ICE’s Culinary Management Instructors are seasoned industry professionals who have opened and operated their own restaurants and food businesses. They are still active in the industry, working on their own projects while teaching classes at ICE. Julia Heyer is a restaurant consultant and has worked on projects from Dubai to Mexico City. Vin McCann has managed restaurant operations ranging from $500,000 to $400 million in revenue. With such a wide range of experience between these two, we decided to ask these two to take a closer look at some of the trends and culinary businesses we keep hearing so much about. Today they take on idea that food and fashion have become similar forms of high art.

Vin McCann
Lately there aren’t too many differences between the food and fashion industries, save the product — from one what we wear and the other we eat. Both strain at something new each season. Designers and celebrity chefs battle to woo their market followers and steal some from one another. Both have spawned multiple cottage industries (self-styled experts, cookbook and tell-all authors, foodies, bloggers, reality TV shows) dependent on the hype.

The restaurant biz is working under a small handicap, namely the product’s life span; talking about last night’s superlative dinner at Per Se is kind of like wearing the Oscar gown to next week’s cocktail party. It doesn’t memorialize well: you can’t stow the calves’ brains on a closet shelf like the Jimmy Choo shoes to stare fondly at them some lonely night down the road.

Julia Heyer
Considering I do fondly stare at my favorite closet contents upon occasion I think Vin has a point. But I do beg to differ a bit: While I definitely would not want to put calf’s brain on my shelf (or really, nowhere except a blazing hot pan of foaming unsalted butter), the memories of a great meal are just as good as memories of how a certain outfit makes you feel. Which brings us to the heart of the matter — restaurants often are as little about the food as fashion is about this year’s hot color.

Fashion and restaurants deal often in a very different currency for the ‘consumer’ — We are in the transportational business. We are creating an amazing experience, be it at Per Se or at a street food stall, is about making people feel good and different for a little bit —a tiny dose of escapism. An amazing meal I recently had in San Francisco made me feel just as thrillingly happy as when I am wearing this slightly nutty goose-feather skirt I plunked down a small fortune for.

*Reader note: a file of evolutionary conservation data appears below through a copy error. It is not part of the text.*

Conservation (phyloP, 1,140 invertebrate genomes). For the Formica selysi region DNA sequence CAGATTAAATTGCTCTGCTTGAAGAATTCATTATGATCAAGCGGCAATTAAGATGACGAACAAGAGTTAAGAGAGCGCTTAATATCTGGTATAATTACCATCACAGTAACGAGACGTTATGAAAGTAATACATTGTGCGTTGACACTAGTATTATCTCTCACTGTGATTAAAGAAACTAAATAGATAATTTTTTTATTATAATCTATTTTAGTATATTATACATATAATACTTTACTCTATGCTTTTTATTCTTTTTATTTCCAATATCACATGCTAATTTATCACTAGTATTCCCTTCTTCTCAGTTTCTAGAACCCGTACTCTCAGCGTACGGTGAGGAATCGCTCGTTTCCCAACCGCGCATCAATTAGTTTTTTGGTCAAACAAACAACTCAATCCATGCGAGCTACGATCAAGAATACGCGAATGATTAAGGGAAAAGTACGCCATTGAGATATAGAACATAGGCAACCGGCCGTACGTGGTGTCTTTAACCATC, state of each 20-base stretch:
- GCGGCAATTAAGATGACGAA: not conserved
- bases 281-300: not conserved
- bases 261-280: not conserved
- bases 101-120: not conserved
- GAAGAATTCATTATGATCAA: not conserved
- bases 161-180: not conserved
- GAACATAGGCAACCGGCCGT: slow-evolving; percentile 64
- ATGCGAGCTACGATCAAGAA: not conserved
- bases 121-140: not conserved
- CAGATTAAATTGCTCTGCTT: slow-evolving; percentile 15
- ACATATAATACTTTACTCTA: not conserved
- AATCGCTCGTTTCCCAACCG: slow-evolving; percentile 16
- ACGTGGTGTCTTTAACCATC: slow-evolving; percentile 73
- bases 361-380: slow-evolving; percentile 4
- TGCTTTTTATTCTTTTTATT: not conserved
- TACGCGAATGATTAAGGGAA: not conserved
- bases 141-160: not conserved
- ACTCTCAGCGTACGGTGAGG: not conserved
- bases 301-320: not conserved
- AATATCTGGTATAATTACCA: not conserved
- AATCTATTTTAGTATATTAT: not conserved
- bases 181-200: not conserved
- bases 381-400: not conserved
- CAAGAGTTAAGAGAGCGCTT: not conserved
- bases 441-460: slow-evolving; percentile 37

Vin’s Rebuttal
I suspect Julia may have imbibed a bit too much of the kool-aid with the notion that our biz is “transportational.” Food, like fashion, is neither “transportational” nor transformational. The apple caviar with cinnamon-cardamom cheddar foam does not take me anywhere but to the next mouthful. It may tickle my taste buds, but the taste does not rise to the level of an out of body experience. And in each case the titillation passes quickly. The food and fashion worlds treat products that are necessities and inflate them to art forms. A night out at a restaurant may make for pleasant memories, but it doesn’t amount to a one-way ticket to Shangri-La. It’s the notion that we can design experience in a way that may dictate how they should feel that troubles me. Even the masters of the genuine art declined to go here. We can’t take ourselves so seriously.

Julia’s Rebuttal
Just like Kool-Aid isn’t just sugar tossed with orange colour, but assumedly involves precise measurements of cheap chemicals, restaurant experiences, how we make people feel, can be designed and created. The devil is in the details — lighting, temperature, chair-width, upholstery, the feel of a table top, heft of silverware, music selection and levels, and so on. When you can fill all the needs guests didn’t realize they even had and pull it off without a hitch, you create something intangible, emotional, but not necessarily immaterial or fleeting as Vin suggests. There is no formula to create the difference between a designed, beautiful yet soulless spot and an escapist experience. It comes from the intangible element — the people, the vibe and the energy of a place. Call in the feng-shui master.

Or je ne sais quoi. Maybe it’s a male/female, Mars/Venus difference of perception.

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